Regional problems are present in most countries of the world; the Catholic Times' editorial brings to the  readers' attention the Youngnam and Honam historical conflict. Daegu and Gwangju would be the metropolitan cities, respectively.

Back in the the time of the  three kingdoms of Korea: Baekje and Silla  made up what we now know as the  southern part of the Korean peninsular. Baekje was overcome by Silla  and in government and society they were ostracized, no longer the case, but the discrimination continues even to this day.

In society at large, efforts have been  made to come together in academic, literary and artistic ways to overcome the  deep seated prejudices in society.This has not been the reality in the past but it's an effort we see at present. Where is the  Church in this effort? Is a question the editorial asks. Not easy, says the editorial, to find efforts of the Church.

Both groups of students, from the two dioceses of the country, remembered  the movement for democracy on May 18th. Both joined a  walking pilgrimage to the  5:18 Democratization Movement Archives, historic sites, and the democratic cemetery where they had a Mass celebrated together. Meetings of the two sections of the country should be a common event. Bruises from local feelings should not be allowed to continue beyond the older generation. 

What was the teaching of Pope Francis' visit to Korea last year? Love, peace, consolation, forgiveness, reconciliation, hope, compromise, sharing.... In order to live these teachings we have to meet one another. 

Local sentiments and  feelings are natural but when they harm the common good it has reached an impermissible level-- we have to eliminate it.  Politicians and the mass media  should especially be sensitive to  this malady, and the Church make known this disregard in public life. We are beginning a time for national reconciliation, a new era. The Church should be involved. We who want to  see the justice of God spread, meeting each other, is the way we  grow in affection. The editorial ends with a wish  people of faith find the opportunity for the two areas of the country to meet often.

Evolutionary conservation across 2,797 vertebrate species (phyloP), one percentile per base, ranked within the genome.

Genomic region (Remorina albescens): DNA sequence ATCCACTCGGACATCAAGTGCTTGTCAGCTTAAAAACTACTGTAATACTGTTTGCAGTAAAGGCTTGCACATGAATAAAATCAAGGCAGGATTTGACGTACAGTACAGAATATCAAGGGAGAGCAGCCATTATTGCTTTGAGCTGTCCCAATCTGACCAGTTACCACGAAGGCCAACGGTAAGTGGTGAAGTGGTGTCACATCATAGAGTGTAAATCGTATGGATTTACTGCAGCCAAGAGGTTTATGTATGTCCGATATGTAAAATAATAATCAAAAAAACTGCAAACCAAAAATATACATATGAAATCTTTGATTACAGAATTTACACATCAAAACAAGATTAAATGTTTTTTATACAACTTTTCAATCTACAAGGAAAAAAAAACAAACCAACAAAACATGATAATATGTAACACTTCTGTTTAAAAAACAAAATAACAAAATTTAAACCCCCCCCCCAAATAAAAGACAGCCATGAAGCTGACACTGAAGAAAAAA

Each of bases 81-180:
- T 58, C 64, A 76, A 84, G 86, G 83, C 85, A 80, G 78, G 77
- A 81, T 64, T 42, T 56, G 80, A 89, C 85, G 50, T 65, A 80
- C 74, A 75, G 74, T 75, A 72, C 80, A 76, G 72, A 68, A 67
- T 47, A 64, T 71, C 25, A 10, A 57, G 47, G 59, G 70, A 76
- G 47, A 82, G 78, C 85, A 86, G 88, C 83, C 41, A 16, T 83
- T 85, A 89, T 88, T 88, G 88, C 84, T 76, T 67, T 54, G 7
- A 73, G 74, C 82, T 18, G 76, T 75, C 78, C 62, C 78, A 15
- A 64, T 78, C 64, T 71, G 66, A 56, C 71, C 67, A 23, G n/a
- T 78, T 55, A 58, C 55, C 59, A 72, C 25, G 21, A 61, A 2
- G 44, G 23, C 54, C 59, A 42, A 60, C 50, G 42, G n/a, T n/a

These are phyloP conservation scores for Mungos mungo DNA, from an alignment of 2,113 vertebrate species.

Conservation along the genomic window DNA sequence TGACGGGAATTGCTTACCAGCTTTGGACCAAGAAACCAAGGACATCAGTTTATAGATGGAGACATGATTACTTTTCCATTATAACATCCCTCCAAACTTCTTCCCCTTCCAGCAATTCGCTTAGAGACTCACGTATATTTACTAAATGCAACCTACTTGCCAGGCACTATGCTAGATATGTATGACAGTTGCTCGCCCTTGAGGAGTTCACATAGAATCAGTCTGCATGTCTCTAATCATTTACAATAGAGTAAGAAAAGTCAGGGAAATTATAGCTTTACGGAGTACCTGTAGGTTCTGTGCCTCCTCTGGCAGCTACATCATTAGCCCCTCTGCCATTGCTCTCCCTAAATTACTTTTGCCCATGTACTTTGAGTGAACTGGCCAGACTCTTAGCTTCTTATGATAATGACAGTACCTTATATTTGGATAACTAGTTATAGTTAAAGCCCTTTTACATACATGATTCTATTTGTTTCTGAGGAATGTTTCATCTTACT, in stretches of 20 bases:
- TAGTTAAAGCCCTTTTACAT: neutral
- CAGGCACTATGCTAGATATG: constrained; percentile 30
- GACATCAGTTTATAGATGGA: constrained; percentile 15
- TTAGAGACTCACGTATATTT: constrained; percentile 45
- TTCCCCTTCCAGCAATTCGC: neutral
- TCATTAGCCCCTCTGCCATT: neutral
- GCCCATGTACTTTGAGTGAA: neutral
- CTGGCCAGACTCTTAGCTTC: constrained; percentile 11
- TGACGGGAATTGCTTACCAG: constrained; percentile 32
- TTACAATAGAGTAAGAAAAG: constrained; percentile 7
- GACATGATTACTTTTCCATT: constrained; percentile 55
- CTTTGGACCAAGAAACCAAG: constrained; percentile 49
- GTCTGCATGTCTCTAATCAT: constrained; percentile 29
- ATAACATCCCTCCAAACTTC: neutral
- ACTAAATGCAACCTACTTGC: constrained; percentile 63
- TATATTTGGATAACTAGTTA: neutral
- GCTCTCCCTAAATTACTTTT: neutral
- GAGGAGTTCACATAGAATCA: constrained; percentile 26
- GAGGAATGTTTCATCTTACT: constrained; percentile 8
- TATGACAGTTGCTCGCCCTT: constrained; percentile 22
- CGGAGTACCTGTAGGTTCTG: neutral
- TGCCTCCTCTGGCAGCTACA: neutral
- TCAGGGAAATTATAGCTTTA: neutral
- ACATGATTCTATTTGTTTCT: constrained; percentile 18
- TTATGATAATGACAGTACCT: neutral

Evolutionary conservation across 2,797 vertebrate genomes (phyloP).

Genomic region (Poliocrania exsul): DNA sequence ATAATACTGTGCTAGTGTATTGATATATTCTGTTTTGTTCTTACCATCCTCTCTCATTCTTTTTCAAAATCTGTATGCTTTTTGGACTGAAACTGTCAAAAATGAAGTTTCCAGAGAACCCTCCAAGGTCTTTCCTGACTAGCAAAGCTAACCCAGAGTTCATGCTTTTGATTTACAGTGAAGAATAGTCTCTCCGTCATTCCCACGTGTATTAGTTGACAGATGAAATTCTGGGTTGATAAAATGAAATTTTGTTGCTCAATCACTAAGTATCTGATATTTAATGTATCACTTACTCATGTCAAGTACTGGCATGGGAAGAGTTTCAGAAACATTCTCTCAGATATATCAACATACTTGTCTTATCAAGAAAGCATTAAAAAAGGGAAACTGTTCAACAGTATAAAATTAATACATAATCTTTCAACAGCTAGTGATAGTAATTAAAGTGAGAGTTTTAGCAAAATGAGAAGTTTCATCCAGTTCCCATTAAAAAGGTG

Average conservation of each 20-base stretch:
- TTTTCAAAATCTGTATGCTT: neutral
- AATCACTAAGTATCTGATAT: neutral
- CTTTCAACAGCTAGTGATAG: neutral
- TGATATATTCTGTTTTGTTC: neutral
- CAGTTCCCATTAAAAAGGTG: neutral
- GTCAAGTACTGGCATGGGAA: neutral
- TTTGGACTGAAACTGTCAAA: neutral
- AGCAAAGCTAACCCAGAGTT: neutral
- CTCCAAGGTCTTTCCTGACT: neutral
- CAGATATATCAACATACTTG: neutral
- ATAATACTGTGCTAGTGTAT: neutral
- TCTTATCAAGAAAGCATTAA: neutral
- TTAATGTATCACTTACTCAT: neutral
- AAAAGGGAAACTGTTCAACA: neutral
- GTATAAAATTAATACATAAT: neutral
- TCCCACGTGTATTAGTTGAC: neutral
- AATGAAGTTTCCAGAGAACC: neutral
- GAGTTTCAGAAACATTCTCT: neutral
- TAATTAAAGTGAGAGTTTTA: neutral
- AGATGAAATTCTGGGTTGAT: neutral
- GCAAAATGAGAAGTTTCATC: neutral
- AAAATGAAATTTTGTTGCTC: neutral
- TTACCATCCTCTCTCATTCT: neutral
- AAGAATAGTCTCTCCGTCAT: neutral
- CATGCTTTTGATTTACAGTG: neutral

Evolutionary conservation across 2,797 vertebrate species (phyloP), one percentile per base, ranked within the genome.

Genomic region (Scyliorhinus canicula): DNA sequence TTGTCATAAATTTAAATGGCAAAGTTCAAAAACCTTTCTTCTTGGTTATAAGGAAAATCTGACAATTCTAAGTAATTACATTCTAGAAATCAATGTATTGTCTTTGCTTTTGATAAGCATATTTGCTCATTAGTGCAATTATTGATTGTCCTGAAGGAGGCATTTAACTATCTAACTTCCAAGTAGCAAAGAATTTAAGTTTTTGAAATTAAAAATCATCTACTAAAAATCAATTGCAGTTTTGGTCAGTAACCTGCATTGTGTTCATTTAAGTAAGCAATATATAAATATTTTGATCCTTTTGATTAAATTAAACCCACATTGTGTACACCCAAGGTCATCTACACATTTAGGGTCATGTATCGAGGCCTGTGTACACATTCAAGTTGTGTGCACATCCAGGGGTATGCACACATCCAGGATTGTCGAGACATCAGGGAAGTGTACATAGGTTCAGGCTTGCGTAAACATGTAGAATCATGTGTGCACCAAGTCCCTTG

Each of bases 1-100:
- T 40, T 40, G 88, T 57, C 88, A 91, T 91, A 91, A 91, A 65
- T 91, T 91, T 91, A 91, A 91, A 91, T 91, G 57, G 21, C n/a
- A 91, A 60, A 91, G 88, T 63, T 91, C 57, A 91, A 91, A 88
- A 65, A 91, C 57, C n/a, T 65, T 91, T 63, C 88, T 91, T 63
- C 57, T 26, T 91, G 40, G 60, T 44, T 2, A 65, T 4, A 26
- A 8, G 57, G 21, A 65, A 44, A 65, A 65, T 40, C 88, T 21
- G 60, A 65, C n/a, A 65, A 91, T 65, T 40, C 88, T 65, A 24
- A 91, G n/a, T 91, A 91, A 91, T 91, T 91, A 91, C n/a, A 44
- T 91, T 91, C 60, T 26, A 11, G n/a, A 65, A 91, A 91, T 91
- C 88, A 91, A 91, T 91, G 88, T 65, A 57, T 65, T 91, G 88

Saturday, May 23, 2015

Being Number One

We all came into the world empty handed and will leave empty handed. These words start the article in the pastoral bulletin that had been taken from Osho an Indian mystic. The article deals with the desire to be number one but does it bring happiness?

The world tells us to grasp  what you can, get more than the other-- it can be money or virtue, this world's goods or the other world's goods. Be attentive or otherwise you will lose  what you have. Don't let it be taken and make sure your taking. We have heard this from early years.  From the time in school to college we have heard the need to compete.

Real education does not teach us to compete but to cooperate. Fight to be first is not what is taught. Do not compare yourselves with others,  Be a creator, a person who loves, be a happy person. Be better than another be number one, and be happy, is not what is being taught.

You will not absolutely not be happy being number one. Being number one will require a great deal of hardship, and in the process your body will be accustomed to this. To become a president or statesman will  require a  lot of hardship. That hardship becomes a second nature. That is all that is known.  Worry and anxiety have become a way of life. You have become number one but you are impatient,  fearful, you can't change the desire to be number one.

Real education does not teach you to be number one. Whatever you do the results are not important you are meant  to enjoy what you are doing. That is what  the artist aspires to. There are two ways to paint. One is to imitate another person but than what you paint becomes a style of another, you are imitating.  It is not you that is painting. You want to be recognized as an artist.  In this case  you are not absorbed in what you are doing, and will not enjoy what you are doing. You are only interested in success. You are on an ego trip.